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    Part 2 Part 2 Presentation Transcript

    • Research Methods for Organizational Studies - 2ed, 2004 LIU YING copyrightⓒ 2013 All rights reserved by LIU YING 1
    • 3. Measurement Foundations Validity and Validation • Construct Definitions – Construct Domain – Nomological Networks • Construct Definition Illustration • Construct Validity Challenges – Random Errors – Systematic Errors – Scores Are Critical • Construct Validation – Content Validity – Reliability • Types of Reliability • Reliability and Construct Validity – Convergent Validity – Discriminant Validity – Criterion-Related Validity – Investigating Nomological Networks • Summary • For Review – Terms to Know – Things to Know copyrightⓒ 2013 All rights reserved by LIU YING 2
    • Construct Definitions Measurement produces numerical values that are designed to summarize characteristics of cases under study. A measure is an instrument to record such scores. Construct valid measures yield numerical values that accurately represent the characteristic. The most useful conceptual definitions have two elements.  Construct Domain: First, useful conceptual definitions identify the nature of the construct by specifying its meaning. This element explains what a researcher has in mind for the construct;  Nomological Networks: The second element also should specify how the construct of interest relates to other constructs in a broader web of relationships copyrightⓒ 2013 All rights reserved by LIU YING 3
    • Construct Definition Illustration copyrightⓒ 2013 All rights reserved by LIU YING 4
    • Construct Validity Challenges • Construct Validity Challenges – Random Errors • The more items, the more successfully this type of random error is controlled. – Systematic Errors • A measure is Contaminated or Deficient – Scores Are Critical • Systematic variance is sometimes called true score variance copyrightⓒ 2013 All rights reserved by LIU YING 5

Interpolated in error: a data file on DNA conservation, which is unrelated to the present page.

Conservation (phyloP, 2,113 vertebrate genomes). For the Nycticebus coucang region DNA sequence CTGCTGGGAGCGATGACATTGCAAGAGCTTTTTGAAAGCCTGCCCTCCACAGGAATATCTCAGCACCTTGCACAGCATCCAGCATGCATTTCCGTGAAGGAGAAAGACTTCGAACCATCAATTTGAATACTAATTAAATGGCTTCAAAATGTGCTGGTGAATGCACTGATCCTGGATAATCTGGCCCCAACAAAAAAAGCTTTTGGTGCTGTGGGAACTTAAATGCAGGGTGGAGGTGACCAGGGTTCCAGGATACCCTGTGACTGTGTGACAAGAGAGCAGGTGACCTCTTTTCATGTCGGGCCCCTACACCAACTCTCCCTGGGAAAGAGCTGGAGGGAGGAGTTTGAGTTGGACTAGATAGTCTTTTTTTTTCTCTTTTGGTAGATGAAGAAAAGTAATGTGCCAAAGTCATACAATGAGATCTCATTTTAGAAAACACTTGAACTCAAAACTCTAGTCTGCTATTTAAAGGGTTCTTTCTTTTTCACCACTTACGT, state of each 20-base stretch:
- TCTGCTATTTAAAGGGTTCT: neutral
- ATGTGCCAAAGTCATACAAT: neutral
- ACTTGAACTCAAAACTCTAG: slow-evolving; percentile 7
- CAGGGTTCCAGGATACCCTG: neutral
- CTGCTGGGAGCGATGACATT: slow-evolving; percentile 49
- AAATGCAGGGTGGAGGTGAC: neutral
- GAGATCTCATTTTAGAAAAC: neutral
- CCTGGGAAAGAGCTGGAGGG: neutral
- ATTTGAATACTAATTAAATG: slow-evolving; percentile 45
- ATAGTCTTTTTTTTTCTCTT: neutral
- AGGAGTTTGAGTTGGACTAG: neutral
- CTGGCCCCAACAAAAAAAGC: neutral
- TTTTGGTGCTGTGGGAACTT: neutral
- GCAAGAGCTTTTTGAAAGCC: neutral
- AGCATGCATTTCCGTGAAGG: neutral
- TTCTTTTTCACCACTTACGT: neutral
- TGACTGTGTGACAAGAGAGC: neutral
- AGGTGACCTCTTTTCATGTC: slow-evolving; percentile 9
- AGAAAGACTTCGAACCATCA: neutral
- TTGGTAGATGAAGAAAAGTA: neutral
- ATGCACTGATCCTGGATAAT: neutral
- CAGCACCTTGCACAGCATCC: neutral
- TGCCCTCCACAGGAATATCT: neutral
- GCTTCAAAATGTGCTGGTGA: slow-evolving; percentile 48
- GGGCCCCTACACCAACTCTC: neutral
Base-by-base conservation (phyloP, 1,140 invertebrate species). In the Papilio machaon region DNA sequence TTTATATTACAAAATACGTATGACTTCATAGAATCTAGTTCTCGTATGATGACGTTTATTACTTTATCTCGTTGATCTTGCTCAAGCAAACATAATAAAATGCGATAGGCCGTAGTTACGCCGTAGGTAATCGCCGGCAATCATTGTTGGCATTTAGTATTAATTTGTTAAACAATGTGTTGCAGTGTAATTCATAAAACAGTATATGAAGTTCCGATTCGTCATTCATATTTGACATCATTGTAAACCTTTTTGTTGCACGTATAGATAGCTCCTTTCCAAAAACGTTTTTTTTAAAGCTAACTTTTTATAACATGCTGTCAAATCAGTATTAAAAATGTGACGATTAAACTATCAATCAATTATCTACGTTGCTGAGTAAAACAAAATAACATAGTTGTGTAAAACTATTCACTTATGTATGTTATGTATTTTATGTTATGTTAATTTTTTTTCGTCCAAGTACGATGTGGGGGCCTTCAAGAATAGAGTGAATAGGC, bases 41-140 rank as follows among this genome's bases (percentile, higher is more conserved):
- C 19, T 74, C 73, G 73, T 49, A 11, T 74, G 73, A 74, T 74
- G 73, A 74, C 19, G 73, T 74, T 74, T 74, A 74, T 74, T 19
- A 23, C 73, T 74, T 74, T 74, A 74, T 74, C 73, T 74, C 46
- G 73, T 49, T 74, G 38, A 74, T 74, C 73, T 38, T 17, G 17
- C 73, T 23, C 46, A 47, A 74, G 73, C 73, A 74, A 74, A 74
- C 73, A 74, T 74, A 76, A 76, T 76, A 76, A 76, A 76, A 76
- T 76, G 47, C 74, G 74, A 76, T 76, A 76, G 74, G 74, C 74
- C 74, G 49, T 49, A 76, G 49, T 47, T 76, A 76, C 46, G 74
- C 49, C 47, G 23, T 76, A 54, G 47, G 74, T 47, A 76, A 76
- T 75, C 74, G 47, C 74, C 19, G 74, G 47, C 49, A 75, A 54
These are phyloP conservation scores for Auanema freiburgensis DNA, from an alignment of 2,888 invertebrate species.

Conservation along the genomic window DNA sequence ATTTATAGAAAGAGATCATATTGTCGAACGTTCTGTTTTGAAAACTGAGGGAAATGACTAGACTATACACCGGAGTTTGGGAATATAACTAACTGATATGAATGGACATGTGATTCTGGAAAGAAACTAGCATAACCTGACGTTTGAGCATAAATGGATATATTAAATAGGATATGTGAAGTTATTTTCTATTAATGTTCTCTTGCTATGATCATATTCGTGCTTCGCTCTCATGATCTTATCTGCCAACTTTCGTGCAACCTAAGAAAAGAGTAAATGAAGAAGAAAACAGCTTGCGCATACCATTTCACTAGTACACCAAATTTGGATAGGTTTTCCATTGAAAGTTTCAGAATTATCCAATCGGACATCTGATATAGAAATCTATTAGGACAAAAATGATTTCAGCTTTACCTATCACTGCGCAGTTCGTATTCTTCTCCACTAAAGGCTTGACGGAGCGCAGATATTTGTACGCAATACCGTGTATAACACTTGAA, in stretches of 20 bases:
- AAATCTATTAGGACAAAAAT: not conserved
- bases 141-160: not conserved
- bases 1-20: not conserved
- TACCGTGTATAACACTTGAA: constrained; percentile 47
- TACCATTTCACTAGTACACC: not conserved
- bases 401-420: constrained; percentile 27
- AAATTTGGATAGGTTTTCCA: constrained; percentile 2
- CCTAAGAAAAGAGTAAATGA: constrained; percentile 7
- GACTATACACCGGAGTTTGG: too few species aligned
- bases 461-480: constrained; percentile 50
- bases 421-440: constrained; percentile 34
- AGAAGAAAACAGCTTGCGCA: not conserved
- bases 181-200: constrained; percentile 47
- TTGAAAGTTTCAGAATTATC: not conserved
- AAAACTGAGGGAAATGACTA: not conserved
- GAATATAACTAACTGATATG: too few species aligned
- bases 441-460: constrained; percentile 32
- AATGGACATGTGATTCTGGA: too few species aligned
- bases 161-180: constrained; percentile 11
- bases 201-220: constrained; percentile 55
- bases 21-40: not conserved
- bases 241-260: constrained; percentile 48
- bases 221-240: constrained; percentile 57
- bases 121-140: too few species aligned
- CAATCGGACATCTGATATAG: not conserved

• ScoresAreCritical copyrightⓒ 2013 All rights reserved by LIU YING 6
    • Scores Are Critical • Exhibit 3.2 also shows three sources of construct invalidity: – 1. Scores on a measure may be less than construct valid because of deficiency. In the example, observed scores are deficient because the measure does not capture satisfaction with computer durability. – 2. Scores may be less than construct valid because of systematic contamination. In the example, observed scores are contaminated because the measure includes satisfaction with the purchasing experience. – 3. Finally, scores on a measure are less than construct valid to the extent that they include random errors. copyrightⓒ 2013 All rights reserved by LIU YING 7
    • Construct Validation Because construct validity cannot be assessed directly, it cannot be directly established. However, there are procedures available to help researchers develop construct valid measures and to help evaluate those measures once developed. Six such procedures are described here. • Content Validity • Reliability – Types of Reliability – Reliability and Construct Validity • Convergent Validity • Discriminant Validity • Criterion-Related Validity • Investigating Nomological Networks copyrightⓒ 2013 All rights reserved by LIU YING 8
    • Content Validity • A measure is content valid when its items art judged to accurately reflect the domain of the construct as defined conceptually. Content validation ordinarily has experts in the subject matter of interest provide assessments of content validity. • As a part of development, the researcher has a panel of experts in computer programming review the measure for its content. Content validation of this sort provides information about potential systematic errors in measures. • Content validation can help improve the items that form a measure. Nevertheless, it is not sufficient for construct validity. In particular, content validation procedures may not provide information about potential deficiency, nor can subject matter experts provide much information about random errors that may be present in the scores that are obtained. copyrightⓒ 2013 All rights reserved by LIU YING 9